Our newest contributor, Sue-Ellen, loves movies. She’s been watching, reviewing and writing about them for years. In her first post for Newcastle Live, Sue-Ellen sat down to review Doctor Strange.
Stephen Strange (Cumberbatch) is a brilliant yet arrogant neuro-surgeon who is left physically and emotionally broken after a devastating car accident. He does everything he can, utilises all modern medicine has to offer but to no avail. His precious hands, the cornerstone of his existence, will never be the same. He can no longer be a doctor.
His work colleague/ex-girlfriend, Christine (McAdams) tries her best to encourage Strange to look at the world from a different perspective but it is only when he hears of a single case where a person was completely healed of such severe nerve damage that he feels any hope. When he seeks out this person and hears what he has to say, Strange embarks on a quest that will alter not only his perspective of the world, but of reality itself.
Soon enough, Strange is standing in a Himalayan temple, arrogantly rolling his eyes as The Ancient One (Swinton) invites him to heal himself. She shows him what is possible, if he truly wants it, and it is only here and now that he truly begins to heal.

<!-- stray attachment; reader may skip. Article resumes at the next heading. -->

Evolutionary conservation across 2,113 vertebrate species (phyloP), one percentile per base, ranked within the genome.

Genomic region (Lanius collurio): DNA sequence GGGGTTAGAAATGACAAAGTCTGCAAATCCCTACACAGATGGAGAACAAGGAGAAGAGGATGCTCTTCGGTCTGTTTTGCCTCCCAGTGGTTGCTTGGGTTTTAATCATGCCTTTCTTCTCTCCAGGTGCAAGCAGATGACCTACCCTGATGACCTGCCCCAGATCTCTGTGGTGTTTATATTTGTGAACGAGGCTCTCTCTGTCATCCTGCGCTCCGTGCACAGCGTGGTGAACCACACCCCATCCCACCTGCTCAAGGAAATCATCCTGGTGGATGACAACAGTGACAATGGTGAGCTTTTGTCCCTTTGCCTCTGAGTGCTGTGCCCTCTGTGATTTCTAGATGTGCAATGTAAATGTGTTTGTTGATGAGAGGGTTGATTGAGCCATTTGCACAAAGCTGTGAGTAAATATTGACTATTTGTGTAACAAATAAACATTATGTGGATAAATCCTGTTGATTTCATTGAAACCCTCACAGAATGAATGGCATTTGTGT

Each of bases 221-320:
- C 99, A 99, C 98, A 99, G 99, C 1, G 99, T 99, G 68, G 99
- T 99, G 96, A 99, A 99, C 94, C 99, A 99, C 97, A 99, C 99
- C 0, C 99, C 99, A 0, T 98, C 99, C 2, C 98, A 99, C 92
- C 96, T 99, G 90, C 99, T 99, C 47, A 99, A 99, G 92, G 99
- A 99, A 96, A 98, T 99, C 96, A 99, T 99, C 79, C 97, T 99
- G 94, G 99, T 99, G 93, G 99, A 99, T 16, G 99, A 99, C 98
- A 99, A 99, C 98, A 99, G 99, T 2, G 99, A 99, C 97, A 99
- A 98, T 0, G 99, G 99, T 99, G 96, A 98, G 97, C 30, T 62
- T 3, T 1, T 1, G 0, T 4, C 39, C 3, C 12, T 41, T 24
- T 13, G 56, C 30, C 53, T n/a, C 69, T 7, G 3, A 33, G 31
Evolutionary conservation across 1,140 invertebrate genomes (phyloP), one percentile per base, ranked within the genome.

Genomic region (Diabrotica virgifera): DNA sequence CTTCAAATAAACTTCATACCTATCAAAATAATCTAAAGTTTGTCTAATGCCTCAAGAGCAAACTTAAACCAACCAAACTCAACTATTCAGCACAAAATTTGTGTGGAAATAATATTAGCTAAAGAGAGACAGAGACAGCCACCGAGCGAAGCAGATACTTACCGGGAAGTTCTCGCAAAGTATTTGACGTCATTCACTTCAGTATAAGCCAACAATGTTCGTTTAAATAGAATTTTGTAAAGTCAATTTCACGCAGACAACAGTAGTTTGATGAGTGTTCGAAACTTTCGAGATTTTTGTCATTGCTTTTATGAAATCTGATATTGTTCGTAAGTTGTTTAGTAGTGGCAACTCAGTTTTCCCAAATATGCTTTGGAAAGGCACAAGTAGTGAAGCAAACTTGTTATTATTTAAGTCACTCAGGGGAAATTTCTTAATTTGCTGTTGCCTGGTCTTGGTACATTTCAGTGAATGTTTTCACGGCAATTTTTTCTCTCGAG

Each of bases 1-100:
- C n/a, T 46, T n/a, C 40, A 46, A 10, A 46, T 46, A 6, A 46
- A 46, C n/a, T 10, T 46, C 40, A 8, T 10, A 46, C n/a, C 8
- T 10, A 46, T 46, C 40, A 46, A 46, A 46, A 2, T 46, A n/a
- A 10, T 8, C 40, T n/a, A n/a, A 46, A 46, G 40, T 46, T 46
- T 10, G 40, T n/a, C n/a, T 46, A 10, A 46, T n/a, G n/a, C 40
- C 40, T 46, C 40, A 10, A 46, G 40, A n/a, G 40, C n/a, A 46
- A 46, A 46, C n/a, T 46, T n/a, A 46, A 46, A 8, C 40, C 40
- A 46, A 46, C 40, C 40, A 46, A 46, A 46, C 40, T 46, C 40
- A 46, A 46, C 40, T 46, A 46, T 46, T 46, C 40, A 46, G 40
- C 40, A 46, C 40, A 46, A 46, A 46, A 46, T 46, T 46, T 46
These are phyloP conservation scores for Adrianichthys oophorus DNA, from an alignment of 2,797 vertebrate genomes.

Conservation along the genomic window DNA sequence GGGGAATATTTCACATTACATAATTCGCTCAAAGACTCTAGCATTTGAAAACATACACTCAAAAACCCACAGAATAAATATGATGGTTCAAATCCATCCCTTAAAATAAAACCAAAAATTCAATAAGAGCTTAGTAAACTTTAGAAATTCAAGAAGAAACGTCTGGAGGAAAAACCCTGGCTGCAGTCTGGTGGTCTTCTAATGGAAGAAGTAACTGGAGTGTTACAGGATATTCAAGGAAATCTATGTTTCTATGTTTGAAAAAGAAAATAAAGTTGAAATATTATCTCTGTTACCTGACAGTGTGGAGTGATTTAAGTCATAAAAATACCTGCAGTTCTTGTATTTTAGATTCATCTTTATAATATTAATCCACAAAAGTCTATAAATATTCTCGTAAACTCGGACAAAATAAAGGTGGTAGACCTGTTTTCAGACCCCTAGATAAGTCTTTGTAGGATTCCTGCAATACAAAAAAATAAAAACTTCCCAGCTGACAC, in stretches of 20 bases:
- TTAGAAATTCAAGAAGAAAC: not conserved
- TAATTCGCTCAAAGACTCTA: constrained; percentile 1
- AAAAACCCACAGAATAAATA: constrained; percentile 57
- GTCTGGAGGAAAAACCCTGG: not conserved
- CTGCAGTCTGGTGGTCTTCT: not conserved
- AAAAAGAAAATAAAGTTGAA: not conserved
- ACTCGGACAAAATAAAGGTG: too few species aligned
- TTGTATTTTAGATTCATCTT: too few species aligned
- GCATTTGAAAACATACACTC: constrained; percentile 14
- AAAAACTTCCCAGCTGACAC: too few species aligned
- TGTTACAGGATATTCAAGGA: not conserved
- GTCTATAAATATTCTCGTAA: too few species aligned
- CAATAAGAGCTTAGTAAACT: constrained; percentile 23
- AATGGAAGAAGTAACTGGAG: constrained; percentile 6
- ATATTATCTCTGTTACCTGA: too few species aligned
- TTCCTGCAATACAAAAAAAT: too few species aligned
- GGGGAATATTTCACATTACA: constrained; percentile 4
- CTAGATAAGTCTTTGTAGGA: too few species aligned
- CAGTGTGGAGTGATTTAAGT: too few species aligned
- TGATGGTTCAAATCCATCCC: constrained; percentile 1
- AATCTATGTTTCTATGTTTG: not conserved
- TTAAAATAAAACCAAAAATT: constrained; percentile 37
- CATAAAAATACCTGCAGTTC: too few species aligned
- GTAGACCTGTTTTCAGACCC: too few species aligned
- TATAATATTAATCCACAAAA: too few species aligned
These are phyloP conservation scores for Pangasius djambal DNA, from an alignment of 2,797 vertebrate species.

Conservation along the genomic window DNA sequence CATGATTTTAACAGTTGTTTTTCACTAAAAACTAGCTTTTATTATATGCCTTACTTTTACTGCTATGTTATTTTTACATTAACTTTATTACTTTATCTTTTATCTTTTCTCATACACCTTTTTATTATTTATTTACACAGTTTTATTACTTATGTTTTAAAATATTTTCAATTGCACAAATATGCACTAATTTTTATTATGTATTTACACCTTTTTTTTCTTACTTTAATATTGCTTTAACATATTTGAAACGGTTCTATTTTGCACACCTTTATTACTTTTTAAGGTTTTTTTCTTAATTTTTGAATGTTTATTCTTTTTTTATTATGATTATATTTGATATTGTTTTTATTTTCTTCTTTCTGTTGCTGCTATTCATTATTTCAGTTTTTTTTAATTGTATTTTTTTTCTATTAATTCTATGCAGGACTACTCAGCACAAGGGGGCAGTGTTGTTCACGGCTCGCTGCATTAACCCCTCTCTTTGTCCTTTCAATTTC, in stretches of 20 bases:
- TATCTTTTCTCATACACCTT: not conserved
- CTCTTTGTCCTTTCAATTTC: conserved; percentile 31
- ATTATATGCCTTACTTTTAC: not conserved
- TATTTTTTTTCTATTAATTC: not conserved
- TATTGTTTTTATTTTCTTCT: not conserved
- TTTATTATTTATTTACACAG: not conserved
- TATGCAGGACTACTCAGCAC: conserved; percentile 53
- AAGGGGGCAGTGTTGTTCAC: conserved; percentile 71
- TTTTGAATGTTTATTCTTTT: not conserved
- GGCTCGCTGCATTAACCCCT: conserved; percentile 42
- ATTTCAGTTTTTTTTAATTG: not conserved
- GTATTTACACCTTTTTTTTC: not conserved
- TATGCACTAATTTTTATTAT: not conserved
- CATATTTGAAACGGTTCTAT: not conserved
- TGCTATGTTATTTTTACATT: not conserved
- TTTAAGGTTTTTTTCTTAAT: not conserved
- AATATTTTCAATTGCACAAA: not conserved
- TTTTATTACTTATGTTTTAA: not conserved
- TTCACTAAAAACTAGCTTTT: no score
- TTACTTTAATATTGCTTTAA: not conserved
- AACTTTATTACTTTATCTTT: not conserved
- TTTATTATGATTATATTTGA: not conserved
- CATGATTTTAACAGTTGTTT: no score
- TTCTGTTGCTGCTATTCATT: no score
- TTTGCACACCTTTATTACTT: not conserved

This newest addition to the Marvel family is a most welcome step to the left. Dealing with the mystical aspects of the universe in a way none of the other movies have, it introduces us to the world that is hinted at and alluded to but never quite seen. As Wong (Benedict Wong) tells Strange ‘The Avengers protect the world from physical dangers. We safeguard it against more mystical threats.’
The script is strong and sustains itself right until the very end. It is imbued with more than a touch of humour and with all Marvel projects, is not afraid to poke fun at itself. It is these qualities that will make it a firm favourite with the Marvel tragics and those unsuspecting few who will wander in ‘just to see what all the fuss is about’. Oh and there will be fuss, mark my words.
Cumberbatch, against all my expectations, brings elegance and a touch of campy goodness to his Doctor Strange. His best on screen moments are those he shares with the non nonsense monk Wong and his cape. Swinton is simply a Goddess who ignites the screen whenever she appears and Ejiofor lends a stern, serious balance to the movie.
The special effects are mindblowing and surreal! I have to go all the way back to Inception, released in 2010, to draw appropriate comparisons with the shifting, bending city landscapes of this film.
With comic book/superhero fatigue becoming a bit of a thing, the introduction of Doctor Strange at this point in time is a genius move. Whilst not a Cumberbatch convert just yet, I am no longer a non-believer.
4 1/2 stars
Director : Scott Derrickson
Starring : Benedict Cumberbatch, Chiwetel Ejiofor, Tilda Swinton, Rachel McAdams, Benedict Wong, Mads Mikkelsen, Michael Stuhlbarg, Benjamin Bratt
Running Time : 115 minutes
Release Date : October 27